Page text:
The Paula Deen drama has reached a new boiling point.
Before being dropped like a bad biscuit by the Food Network, the celebrity chef issued an apology, scheduled an appearance on "The Today Show," bailed on that appearance (seriously irking Matt Lauer) and issued a follow-up video apology, begging for forgiveness. In other words, her recovery efforts got off to a rocky start.
That's why it's no surprise that several other behemoth brands associated with Deen are threatening to pull the plug on their partnerships. At least she's managed to reschedule that date with Lauer.
On Sunday, a representative for the shopping network QVC, which hawks Deen's cookware, issued a statement to People expressing "concerns [over] the unfortunate ... situation," and adding, "QVC does not tolerate discriminatory behavior."
But the airwaves aren't the only place Deen's empire is faltering. Sears Holdings also confirmed that "the company is currently exploring next steps as they pertain to Ms. Deen's products." We're not sure how much of her cash flow comes from big box retailers like Sears, but we're betting it's a lot.
In addition, Deen's next book, (now unfortunately) titled, "Paula Deen's New Testament: 250 Favorite Recipes, All Lightened Up," may be in jeopardy. The book is due to hit shelves in October, but a spokesman for her publisher, Random House, Inc. cautioned, "We are monitoring the situation closely."
Even Novo Nordisk, which joined forces with Deen after she revealed she had diabetes, is considering abandoning ship, as is Las Vegas-based Caesars Entertainment, which has several of Deen's restaurants in its casinos. A rep for Caesars stated Friday that it also "will continue to monitor the situation."
When you risk getting dropped by pharmaceutical companies and casinos for being immoral, you know you're in a bad way.
It certainly didn't help things that a New York Times video surfaced in which Deen claims, "The South is almost less prejudiced because black folks played such an integral part in our lives," and then promptly tells her African American assistant Hollis Johnson to move over because, "We can't see you standing against that dark board." While it was said in jest at the time, Deen probably wishes she could take that one back.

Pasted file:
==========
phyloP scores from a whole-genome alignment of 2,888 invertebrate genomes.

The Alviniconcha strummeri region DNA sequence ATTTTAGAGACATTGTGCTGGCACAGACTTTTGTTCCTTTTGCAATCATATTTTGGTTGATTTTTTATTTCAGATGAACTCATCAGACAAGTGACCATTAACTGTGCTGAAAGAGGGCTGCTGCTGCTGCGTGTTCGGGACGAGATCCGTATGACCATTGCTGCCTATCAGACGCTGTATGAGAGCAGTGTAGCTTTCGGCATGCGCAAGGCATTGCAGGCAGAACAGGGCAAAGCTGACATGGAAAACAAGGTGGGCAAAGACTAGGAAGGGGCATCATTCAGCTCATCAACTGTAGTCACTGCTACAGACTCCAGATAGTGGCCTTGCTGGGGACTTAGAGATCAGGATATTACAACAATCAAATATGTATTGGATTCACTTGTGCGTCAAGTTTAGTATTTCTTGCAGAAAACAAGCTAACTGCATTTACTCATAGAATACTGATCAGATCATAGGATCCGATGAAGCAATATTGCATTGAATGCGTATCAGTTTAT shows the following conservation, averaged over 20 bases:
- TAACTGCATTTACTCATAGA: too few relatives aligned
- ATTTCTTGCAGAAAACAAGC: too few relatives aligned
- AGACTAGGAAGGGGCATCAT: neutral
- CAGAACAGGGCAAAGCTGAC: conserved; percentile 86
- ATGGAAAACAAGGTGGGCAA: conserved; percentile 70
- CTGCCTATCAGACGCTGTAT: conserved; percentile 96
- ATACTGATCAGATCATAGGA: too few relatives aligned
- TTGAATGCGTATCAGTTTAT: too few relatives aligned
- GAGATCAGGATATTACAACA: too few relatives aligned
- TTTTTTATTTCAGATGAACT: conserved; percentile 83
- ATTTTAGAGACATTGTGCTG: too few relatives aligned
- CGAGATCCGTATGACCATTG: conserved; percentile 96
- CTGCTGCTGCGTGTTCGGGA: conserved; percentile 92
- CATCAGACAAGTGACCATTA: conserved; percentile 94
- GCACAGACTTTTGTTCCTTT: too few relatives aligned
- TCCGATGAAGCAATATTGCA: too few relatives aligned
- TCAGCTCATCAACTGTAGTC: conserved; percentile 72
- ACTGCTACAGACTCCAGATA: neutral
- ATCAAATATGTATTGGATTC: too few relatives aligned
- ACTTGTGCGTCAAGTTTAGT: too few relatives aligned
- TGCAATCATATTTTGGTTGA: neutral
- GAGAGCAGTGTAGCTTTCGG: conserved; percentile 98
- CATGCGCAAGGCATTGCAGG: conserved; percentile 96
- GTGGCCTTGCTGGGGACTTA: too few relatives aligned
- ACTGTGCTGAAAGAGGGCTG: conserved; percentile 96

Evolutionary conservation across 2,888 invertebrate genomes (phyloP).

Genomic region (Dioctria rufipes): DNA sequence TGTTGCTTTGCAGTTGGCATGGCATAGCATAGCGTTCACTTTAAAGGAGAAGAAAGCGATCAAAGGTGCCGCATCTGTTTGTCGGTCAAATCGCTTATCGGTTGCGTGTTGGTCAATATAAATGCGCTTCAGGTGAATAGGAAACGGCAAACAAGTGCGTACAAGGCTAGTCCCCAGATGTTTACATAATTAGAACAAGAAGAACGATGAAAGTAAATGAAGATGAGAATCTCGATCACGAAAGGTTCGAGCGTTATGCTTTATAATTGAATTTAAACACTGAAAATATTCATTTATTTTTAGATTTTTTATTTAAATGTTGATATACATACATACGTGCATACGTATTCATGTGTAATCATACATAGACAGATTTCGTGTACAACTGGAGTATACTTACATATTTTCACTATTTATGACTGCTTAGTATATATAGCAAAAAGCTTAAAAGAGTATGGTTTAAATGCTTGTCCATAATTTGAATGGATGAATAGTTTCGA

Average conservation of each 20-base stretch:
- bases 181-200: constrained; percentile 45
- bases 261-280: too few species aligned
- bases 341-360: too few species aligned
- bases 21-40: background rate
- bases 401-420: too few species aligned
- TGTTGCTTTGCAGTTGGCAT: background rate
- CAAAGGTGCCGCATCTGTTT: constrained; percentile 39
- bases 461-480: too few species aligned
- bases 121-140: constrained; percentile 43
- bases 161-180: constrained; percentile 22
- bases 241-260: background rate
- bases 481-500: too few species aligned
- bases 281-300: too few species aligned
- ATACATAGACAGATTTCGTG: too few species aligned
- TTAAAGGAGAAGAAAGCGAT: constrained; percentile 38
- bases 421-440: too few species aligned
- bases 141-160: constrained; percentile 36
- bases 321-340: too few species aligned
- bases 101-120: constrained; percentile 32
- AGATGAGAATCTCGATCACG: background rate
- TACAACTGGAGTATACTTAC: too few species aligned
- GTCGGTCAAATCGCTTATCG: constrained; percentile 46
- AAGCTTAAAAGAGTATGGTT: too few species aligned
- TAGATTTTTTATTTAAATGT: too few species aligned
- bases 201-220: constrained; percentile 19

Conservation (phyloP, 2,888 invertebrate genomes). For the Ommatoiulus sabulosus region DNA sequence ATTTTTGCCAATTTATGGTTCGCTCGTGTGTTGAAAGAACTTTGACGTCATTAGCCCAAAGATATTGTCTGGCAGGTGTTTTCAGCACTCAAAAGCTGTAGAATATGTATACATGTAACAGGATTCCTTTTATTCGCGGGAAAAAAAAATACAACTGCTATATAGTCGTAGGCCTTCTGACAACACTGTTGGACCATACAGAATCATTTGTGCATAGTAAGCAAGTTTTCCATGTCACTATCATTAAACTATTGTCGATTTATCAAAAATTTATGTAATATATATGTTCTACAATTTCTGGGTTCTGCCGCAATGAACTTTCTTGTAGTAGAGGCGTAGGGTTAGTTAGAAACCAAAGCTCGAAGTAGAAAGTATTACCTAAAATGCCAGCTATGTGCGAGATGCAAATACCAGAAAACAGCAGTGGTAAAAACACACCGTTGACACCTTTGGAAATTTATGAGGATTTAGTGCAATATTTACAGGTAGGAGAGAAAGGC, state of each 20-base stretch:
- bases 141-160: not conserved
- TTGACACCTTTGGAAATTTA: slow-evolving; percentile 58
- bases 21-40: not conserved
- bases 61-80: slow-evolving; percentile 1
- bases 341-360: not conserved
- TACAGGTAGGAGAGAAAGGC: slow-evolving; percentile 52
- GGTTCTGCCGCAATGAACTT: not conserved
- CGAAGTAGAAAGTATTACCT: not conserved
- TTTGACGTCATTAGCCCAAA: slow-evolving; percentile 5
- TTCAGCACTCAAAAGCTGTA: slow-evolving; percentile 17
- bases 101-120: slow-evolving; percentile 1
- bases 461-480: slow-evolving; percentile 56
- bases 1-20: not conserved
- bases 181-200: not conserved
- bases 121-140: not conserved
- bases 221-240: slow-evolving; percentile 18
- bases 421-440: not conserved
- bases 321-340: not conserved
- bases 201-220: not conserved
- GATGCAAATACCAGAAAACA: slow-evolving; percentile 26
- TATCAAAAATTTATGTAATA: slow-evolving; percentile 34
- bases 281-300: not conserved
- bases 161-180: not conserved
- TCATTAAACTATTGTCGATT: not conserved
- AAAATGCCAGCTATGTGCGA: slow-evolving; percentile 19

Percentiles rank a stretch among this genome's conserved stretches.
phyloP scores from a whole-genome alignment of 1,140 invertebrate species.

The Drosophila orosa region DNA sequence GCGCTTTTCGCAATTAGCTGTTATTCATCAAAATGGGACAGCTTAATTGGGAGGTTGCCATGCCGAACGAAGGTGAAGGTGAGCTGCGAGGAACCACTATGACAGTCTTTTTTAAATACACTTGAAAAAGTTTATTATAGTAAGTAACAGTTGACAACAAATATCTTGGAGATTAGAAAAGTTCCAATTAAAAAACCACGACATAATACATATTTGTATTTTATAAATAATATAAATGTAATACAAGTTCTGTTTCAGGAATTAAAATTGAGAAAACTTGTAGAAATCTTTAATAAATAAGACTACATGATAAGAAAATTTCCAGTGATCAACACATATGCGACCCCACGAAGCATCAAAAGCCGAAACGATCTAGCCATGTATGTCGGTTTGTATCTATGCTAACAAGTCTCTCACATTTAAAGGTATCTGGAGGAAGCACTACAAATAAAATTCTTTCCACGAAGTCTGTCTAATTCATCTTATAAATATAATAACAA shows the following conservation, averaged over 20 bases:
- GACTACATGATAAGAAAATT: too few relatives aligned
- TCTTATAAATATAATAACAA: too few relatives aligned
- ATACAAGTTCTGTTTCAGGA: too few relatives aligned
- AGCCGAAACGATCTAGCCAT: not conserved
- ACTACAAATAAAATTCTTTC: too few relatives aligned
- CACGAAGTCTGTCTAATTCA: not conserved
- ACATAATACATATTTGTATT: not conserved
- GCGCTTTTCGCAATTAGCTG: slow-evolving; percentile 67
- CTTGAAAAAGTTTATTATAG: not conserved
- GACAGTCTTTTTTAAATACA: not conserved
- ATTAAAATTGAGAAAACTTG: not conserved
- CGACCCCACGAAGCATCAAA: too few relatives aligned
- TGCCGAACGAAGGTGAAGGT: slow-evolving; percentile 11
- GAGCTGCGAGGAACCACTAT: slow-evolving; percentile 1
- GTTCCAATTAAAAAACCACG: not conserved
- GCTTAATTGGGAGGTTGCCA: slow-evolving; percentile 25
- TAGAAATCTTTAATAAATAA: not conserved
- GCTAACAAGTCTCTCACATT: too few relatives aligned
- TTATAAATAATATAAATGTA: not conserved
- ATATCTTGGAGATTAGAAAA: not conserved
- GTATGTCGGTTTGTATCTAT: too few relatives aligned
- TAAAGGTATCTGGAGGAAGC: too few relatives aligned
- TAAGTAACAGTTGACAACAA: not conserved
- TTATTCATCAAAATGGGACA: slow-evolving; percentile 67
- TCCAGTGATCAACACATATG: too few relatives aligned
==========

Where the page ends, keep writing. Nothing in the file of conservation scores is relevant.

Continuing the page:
But all is not lost for the Southern cooking magnate. In the midst of this storm, Deen's fans have rallied in support.
One of the first to come to her aid was none other than her son, Jamie Deen (who happens to have his own show on the Food Network called "Home for Dinner"). On Friday, he tweeted, "A heartfelt thank y'all to those who have sent love and support for mom and our family. #pray."
The momentum continued when Deen's fans created a "We Support Paula Deen" Facebook page, which has already garnered nearly 300,000 "likes."
And her loyal band of followers doesn't stop there. Angry messages are popping up on The Food Network's Facebook page, as many fans threaten to switch off the channel for good. "So good-bye Food Network," one viewer wrote. "I hope you fold like an accordion!!!"
Interestingly, however, it's not just Deen's most die-hard fans who are standing by her side. Joe Marinelli, president of Visit Savannah's tourism organization, sounded off on Twitter. "OK, I'll do it: what @Paula-Deen did was wrong. But she's part of our @Savannah family and I'm here to support her."
And perhaps the most surprising supporter (so far) is John McWhorter, an associate professor of English and comparative literature at Columbia University, who defended Deen in an op-ed for Time magazine, declaring this fiasco "a witch hunt."
Perhaps it was these unexpected signs of support that gave Deen the confidence to rebook her "Today" show appearance and face Lauer head-on.
"She has told us she will be here this time," Lauer announced during Monday's broadcast. Deen is scheduled to appear on Wednesday.
It should be a good fight show.
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